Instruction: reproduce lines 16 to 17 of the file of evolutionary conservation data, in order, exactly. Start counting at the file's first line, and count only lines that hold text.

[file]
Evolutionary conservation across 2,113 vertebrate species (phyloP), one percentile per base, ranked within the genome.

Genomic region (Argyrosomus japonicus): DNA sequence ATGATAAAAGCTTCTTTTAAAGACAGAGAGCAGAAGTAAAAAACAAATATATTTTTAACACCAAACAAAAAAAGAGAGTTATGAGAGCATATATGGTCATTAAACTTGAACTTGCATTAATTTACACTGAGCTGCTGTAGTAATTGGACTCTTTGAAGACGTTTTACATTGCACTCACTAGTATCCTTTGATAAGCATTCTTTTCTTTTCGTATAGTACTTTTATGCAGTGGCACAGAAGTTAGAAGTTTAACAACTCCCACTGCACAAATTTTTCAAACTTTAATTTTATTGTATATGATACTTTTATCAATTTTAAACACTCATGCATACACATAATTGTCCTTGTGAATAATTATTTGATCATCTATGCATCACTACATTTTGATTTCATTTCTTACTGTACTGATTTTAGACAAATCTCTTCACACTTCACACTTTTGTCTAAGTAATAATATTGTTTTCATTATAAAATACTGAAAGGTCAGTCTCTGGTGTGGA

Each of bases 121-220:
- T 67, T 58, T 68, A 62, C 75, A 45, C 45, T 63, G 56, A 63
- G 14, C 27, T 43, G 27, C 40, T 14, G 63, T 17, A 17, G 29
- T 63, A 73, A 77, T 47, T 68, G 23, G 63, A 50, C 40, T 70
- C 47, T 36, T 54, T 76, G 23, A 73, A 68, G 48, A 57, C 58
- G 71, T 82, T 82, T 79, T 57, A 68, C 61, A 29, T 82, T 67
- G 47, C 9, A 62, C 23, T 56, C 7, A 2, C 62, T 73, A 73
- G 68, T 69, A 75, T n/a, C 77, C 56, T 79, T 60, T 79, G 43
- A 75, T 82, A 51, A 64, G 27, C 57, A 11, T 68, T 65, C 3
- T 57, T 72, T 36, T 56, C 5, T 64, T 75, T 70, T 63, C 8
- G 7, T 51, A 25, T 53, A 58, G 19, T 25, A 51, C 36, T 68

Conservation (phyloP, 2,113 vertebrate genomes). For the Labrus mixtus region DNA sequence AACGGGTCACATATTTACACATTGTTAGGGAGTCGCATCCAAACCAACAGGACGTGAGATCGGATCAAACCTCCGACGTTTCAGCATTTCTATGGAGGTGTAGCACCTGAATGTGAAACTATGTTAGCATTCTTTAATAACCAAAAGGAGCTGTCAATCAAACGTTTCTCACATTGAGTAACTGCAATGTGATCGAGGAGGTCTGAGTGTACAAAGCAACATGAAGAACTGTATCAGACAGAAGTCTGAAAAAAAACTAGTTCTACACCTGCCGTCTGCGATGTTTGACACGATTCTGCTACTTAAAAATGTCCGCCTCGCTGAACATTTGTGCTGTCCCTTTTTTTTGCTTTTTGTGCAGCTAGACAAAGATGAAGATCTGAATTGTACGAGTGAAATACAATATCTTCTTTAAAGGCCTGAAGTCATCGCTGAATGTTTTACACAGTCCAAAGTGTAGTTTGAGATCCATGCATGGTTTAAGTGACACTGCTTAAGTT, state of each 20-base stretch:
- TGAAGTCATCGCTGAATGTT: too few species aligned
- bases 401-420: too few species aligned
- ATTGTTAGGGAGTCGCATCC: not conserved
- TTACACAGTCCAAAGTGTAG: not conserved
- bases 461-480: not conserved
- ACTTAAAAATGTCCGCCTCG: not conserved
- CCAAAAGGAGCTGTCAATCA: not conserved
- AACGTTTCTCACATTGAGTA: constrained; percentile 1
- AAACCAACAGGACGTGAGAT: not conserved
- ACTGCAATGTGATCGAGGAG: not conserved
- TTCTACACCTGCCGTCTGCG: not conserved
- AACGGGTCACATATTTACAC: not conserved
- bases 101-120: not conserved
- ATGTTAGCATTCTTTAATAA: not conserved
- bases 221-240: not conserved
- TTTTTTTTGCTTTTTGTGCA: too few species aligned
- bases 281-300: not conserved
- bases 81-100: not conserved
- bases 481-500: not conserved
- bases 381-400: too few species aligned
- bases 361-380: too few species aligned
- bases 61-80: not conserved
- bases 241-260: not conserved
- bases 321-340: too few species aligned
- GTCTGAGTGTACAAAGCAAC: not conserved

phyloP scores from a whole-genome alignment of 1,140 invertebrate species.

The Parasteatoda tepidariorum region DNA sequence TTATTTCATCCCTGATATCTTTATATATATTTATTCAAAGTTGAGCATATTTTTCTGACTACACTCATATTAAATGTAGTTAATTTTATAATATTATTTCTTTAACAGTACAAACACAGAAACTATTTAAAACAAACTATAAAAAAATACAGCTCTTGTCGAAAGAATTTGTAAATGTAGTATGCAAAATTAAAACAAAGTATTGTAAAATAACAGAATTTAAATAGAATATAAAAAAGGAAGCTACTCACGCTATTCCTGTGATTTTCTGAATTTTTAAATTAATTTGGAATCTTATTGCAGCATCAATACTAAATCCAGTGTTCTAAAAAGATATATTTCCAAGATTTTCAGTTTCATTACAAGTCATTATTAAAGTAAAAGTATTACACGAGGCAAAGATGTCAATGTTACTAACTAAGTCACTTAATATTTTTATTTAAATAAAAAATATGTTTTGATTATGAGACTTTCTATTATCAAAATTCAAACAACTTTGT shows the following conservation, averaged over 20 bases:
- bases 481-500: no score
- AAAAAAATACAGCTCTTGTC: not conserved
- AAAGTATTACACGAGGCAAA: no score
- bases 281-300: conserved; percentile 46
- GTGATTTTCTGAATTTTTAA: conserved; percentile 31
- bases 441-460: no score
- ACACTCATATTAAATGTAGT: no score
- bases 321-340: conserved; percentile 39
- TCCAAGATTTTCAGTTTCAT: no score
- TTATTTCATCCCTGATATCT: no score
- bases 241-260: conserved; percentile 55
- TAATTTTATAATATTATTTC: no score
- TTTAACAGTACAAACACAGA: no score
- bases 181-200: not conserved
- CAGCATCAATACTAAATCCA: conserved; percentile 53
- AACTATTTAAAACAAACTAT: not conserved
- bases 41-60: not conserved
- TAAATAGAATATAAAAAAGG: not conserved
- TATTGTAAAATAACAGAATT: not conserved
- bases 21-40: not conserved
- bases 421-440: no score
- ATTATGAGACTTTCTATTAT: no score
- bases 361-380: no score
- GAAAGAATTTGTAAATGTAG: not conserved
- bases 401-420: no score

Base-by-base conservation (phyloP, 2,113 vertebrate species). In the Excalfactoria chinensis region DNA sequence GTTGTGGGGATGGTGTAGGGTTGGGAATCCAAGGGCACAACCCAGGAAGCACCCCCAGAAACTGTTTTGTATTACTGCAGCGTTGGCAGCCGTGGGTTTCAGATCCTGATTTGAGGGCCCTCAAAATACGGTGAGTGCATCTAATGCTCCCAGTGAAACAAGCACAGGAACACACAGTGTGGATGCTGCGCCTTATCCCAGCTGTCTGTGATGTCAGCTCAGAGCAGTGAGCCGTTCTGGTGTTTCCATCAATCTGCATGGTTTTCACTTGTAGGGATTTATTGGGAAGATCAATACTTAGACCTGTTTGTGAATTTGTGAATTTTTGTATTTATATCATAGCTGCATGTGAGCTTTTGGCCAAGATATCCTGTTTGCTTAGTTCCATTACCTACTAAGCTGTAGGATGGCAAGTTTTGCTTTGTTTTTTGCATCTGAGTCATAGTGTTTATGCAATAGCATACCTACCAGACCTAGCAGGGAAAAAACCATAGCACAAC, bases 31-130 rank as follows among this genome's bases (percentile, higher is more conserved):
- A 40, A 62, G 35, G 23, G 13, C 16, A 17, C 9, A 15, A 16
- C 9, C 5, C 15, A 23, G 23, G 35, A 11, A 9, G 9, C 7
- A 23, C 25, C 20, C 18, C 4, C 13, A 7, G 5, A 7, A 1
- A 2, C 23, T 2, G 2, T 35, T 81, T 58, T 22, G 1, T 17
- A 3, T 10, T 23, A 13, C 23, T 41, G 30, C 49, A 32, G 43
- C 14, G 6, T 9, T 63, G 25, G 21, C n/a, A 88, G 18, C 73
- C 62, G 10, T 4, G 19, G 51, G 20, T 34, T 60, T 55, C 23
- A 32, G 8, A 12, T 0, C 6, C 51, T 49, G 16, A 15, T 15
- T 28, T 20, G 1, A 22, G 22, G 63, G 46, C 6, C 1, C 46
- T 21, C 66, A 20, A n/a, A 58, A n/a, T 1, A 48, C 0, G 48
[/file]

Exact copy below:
- bases 401-420: too few species aligned
- ATTGTTAGGGAGTCGCATCC: not conserved